If Thailand's not easterly enough for you, try the Japanese delights at Izakaya in Shoreditch.
Or, for our firm faves, check out the best restaurants in London.
What's the deal?
Thai restaurants are plentiful in London, but many – perhaps catering to Western tastes – are missing a bit of spice. That blindingly hot, delirious chilli fiesta you may encounter in so many dishes in Thailand are conspicuously absent from their London counterparts – instead, they are tamped down, neutered of their heat.
Plaza Khao Gaeng basically says screw it to all that. Their dishes are savagely hot, calling to mind that cherished travel experience of sweatily eating a soup, eyes leaking with water, furiously powering through your dish so that the pain can’t catch up with you. It’s a glorious, masochistic feeling you don’t often come into contact with in London, which is why Plaza Khao Gaeng is such a revelation.
That transportive vibe is helped by the decor: there are signs in Thai script, little Buddha figurines, patterned vinyl tablecloths, and fluorescent strip lighting that leaves nothing to the imagination. Thai music wafts through the speakers; the shades are drawn shut, blocking out the view over the ground floor of Arcade Food Hall, where Plaza Khao Gaeng is housed.
The menu is relatively tidy, but mostly devoid of vegetarian options. Instead, there are heavily-spiced, seafood- and meat-leaning southern Thai classics, like Muu Hong (braised pork belly in dark soy sauce) or Gaeng Gati Gai (chicken and coconut curry with betel leaves). Plaza Khao Gaeng say they’re a celebration of “jungle cuisine”, and that’s an apt way to describe the fierce, uncompromising flavours that make their way onto your plate. Come prepared for a wild ride, and then come back again and again – it’s utterly addictive.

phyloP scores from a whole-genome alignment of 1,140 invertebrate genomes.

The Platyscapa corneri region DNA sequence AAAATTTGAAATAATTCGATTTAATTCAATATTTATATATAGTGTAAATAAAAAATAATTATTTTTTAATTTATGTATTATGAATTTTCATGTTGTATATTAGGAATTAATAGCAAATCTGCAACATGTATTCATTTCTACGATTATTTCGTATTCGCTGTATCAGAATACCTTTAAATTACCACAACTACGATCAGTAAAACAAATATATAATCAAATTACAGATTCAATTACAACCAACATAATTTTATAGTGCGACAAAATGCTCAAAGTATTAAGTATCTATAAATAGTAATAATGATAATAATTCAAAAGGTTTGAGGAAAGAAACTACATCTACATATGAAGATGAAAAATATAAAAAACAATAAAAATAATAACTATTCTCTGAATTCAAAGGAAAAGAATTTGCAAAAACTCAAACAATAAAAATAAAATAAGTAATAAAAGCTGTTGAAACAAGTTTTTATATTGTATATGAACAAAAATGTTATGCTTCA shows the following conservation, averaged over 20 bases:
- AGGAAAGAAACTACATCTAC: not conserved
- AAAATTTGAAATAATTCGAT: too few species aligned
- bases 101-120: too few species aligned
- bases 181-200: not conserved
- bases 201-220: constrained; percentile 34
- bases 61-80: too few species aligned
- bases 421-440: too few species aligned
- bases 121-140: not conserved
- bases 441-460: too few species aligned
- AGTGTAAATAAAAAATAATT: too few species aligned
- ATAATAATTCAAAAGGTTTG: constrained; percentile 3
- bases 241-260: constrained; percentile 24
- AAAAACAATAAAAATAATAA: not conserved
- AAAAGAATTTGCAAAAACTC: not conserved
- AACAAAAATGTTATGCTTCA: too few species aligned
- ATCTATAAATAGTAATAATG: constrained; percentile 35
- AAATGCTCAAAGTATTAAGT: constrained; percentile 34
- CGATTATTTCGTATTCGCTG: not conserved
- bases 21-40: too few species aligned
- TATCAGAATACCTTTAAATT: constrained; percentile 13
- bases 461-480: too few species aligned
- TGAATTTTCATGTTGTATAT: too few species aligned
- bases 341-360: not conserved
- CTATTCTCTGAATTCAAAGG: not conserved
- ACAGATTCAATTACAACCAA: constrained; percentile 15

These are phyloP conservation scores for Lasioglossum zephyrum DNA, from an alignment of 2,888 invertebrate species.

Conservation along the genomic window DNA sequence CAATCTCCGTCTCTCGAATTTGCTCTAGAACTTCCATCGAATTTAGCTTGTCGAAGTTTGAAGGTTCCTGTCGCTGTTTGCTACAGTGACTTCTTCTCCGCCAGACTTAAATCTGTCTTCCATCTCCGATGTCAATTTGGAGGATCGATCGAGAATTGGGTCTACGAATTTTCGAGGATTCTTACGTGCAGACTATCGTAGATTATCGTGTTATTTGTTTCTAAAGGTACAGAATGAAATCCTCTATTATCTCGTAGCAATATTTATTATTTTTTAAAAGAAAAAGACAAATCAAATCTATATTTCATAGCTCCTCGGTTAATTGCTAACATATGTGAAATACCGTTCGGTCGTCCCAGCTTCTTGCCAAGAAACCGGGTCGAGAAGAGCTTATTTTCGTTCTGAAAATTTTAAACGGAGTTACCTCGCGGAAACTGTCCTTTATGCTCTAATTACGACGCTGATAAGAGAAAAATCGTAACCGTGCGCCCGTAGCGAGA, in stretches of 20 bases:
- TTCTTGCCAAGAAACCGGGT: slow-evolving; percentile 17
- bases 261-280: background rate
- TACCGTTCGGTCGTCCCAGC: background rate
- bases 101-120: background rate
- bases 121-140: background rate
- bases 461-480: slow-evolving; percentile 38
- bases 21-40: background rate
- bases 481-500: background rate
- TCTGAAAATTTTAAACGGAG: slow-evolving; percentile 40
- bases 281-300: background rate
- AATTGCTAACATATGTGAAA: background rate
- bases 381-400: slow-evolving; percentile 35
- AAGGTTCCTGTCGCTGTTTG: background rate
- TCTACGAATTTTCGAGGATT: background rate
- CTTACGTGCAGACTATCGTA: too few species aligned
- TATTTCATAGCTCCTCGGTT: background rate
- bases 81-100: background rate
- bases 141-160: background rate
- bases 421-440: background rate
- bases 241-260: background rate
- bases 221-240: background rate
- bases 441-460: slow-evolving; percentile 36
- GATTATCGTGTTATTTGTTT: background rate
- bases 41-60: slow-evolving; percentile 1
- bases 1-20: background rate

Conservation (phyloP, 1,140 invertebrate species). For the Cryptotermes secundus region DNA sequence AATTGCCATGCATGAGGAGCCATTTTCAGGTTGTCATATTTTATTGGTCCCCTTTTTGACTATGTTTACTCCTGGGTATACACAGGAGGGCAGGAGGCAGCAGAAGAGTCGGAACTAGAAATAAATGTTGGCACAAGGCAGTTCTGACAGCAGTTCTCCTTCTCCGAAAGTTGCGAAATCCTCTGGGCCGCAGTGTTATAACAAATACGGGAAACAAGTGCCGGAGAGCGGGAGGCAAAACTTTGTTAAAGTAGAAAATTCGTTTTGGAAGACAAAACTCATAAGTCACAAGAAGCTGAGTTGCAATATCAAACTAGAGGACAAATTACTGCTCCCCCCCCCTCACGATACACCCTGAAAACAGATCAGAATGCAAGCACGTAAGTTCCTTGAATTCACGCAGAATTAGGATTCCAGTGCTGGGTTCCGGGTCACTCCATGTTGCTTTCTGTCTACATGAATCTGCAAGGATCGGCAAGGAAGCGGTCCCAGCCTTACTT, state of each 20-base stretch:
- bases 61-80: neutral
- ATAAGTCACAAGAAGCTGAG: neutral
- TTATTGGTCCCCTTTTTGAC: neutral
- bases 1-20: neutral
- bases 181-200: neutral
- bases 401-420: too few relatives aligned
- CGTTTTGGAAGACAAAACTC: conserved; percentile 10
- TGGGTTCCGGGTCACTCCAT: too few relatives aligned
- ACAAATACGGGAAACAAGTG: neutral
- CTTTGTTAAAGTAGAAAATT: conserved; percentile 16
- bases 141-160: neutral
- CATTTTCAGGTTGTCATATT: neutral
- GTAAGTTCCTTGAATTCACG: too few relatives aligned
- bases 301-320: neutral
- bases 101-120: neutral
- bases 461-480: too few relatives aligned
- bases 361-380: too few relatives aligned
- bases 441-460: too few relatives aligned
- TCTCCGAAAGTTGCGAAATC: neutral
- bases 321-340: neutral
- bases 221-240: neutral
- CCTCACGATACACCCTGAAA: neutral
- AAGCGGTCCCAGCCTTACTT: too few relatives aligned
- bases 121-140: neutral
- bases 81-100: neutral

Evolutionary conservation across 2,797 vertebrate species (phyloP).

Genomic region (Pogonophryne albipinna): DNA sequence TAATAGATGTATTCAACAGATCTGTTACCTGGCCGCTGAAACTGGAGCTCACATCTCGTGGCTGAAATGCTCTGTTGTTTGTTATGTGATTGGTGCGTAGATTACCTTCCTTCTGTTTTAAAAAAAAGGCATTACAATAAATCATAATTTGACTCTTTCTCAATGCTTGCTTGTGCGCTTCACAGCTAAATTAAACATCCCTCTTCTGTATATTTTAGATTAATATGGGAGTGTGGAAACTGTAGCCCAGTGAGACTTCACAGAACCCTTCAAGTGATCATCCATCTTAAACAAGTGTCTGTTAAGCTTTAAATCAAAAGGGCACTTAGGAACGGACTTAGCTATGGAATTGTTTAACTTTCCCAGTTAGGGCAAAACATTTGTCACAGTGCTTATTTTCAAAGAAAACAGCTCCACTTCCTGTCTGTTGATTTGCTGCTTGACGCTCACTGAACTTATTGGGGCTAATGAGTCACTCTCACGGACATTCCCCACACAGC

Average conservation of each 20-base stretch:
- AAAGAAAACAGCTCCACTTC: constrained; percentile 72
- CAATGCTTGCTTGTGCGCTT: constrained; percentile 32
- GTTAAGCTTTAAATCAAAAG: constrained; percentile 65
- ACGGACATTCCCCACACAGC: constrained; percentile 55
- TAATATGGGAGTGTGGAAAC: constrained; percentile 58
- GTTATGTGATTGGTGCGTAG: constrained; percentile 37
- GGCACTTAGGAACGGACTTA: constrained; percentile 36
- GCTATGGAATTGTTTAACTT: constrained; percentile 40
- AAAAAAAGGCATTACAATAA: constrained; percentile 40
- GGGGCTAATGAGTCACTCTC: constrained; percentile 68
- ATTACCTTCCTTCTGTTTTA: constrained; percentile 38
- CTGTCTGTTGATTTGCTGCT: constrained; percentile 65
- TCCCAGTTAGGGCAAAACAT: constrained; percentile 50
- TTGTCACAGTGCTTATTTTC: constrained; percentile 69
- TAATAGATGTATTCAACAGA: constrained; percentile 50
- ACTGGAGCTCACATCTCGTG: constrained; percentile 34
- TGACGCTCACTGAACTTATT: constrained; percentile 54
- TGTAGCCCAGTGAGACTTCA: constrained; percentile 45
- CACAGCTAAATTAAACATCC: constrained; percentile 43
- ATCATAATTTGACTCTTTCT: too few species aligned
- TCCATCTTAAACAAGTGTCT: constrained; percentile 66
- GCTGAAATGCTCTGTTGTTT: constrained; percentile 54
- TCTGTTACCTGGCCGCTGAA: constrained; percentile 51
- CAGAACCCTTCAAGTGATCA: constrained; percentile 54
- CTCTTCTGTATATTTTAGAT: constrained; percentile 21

What should I eat?
You’ll likely start with the Miang Phuket, a finger-food snack of fish sauce-coated coconut and cashew cocooned in a leaf. It delivers on the promise of jungle food – fresh at first bite, with a lethal creep of heat once you’ve chewed, swallowed, and realised it’s too late to reverse it.
The Klua Kling Muu has become a menu classic for its salty moreishness – dry, crispy wok fried pork bits festooned with chilli and galangal pieces, it would make the ideal bar snack, in that after hoofing down several handfuls you’re gagging for a beer.
If you order just one curry, let it be the Gaeng Som Talay. Open mussel shells and squid pieces sitting in an orange wading pool of citrusy broth, it’s sour, sweet, and – of course – spicy.
WHY SHOULD I GO?
For some of the most exciting – and dangerous – Thai in London.
103-105 New Oxford St, London WC1A 1DB